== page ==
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Monday, October 20, 2008

Booker Prize goes to Aravind Adiga

Hasan Suroor

Jury chairman says "The White Tiger" overwhelmed him


Aravind Adiga, the 33-year-old, Chennai-born author won the £50,000 Man Booker Prize on Tuesday for his debut novel “The White Tiger.” For someone who had just won the English-speaking world’s most important literary award, he sounded remarkably underwhelmed when asked what the moment meant to him.

“It is important to my publishers, so what’s important to them is important to me,” he said. His novel has been hailed by the judges as an “extraordinary” portrait of modern India.

To him what was more important was to get on with writing. And, yes, there would be a “second novel”, he assured an interviewer who noted that Arundhati Roy had not written another novel since she won the Booker Prize for her first book “God of Small Things” in 1997.

Adiga, the fourth Indian writer to win a Booker after Salman Rushdie, Arundhati Roy and Kiran Desai, was the youngest among the six shortlisted writers — Amitav Ghosh, Linda Grant, Steve Toltz, Philip Hensher, and Sebastian Berry, the bookies’ favourite. “The White Tiger’, a searing exploration of the underbelly of India’s economic boom, impressed the judges with its power to “knock your socks off,” as Chairman of the Jury Michael Portillo, the Tory politician-turned-critic, colourfully put it.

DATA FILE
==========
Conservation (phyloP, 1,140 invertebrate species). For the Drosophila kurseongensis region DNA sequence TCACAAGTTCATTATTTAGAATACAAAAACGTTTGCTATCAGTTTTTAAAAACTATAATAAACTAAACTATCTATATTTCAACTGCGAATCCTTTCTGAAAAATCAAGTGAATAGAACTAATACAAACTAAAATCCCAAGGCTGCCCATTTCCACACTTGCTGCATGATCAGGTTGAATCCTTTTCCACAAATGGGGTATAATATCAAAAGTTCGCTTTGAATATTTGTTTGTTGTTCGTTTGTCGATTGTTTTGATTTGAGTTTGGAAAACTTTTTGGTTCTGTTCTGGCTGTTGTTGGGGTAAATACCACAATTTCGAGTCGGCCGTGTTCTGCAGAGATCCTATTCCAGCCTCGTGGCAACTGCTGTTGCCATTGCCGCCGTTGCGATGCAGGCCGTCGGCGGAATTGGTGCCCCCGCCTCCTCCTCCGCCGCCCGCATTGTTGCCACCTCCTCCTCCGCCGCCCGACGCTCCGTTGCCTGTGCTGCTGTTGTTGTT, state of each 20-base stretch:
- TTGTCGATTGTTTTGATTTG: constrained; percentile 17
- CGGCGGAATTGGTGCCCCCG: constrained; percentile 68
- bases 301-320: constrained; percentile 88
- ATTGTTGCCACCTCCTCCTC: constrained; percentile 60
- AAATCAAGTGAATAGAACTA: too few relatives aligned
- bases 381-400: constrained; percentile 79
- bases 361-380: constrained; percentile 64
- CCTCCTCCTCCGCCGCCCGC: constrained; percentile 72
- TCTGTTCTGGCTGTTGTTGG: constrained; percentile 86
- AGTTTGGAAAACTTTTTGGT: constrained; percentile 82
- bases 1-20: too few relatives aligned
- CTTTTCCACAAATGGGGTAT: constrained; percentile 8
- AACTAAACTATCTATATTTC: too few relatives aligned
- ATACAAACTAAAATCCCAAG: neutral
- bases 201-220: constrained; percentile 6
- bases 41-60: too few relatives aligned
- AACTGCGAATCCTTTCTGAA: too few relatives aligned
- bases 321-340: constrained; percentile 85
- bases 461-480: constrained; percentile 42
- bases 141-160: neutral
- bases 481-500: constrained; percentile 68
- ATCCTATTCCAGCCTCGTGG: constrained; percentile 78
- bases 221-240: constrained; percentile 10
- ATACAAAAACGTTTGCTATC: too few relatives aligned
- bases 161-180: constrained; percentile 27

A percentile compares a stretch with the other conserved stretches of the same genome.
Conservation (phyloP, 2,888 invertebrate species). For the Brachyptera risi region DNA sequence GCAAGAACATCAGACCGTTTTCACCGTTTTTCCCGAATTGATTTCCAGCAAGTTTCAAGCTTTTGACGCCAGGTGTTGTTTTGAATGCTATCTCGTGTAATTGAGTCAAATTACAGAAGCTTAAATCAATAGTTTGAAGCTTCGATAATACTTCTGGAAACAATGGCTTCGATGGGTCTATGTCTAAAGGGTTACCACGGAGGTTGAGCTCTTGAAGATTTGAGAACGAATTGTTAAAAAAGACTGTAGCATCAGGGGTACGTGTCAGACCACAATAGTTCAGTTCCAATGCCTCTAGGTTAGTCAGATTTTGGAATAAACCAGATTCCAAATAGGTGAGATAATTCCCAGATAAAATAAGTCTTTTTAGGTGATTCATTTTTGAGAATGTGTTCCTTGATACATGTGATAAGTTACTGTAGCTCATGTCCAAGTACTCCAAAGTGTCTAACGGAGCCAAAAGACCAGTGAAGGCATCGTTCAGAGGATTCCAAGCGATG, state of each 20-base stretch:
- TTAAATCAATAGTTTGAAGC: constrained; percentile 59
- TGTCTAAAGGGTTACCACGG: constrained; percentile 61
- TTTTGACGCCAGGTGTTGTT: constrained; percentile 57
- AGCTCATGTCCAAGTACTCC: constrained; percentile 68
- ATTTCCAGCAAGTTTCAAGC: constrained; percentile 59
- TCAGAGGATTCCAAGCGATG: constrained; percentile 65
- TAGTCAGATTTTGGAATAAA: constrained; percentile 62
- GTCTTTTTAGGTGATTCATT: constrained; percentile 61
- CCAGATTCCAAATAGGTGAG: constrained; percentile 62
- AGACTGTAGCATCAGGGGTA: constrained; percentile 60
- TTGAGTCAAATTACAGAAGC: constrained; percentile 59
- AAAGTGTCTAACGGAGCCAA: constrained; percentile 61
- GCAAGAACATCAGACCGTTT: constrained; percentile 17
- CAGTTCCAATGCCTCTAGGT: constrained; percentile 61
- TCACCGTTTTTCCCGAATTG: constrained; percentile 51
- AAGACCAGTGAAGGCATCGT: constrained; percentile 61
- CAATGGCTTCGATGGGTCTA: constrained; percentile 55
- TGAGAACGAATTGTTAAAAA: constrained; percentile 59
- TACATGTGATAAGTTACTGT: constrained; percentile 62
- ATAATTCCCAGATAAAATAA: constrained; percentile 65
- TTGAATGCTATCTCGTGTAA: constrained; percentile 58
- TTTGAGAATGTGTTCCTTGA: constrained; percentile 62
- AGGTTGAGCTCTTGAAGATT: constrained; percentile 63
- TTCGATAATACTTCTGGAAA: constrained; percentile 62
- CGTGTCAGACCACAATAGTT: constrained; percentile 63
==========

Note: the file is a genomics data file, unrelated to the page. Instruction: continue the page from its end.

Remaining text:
“My criteria were ‘Does it knock my socks off?’ and this one did... the others impressed me ... this one knocked my socks off,” Mr. Portillo said.

“The novel is in many ways perfect. It is quite difficult to find any structural flaws with it,” he said.

(The Hindu, 16:10:2008)




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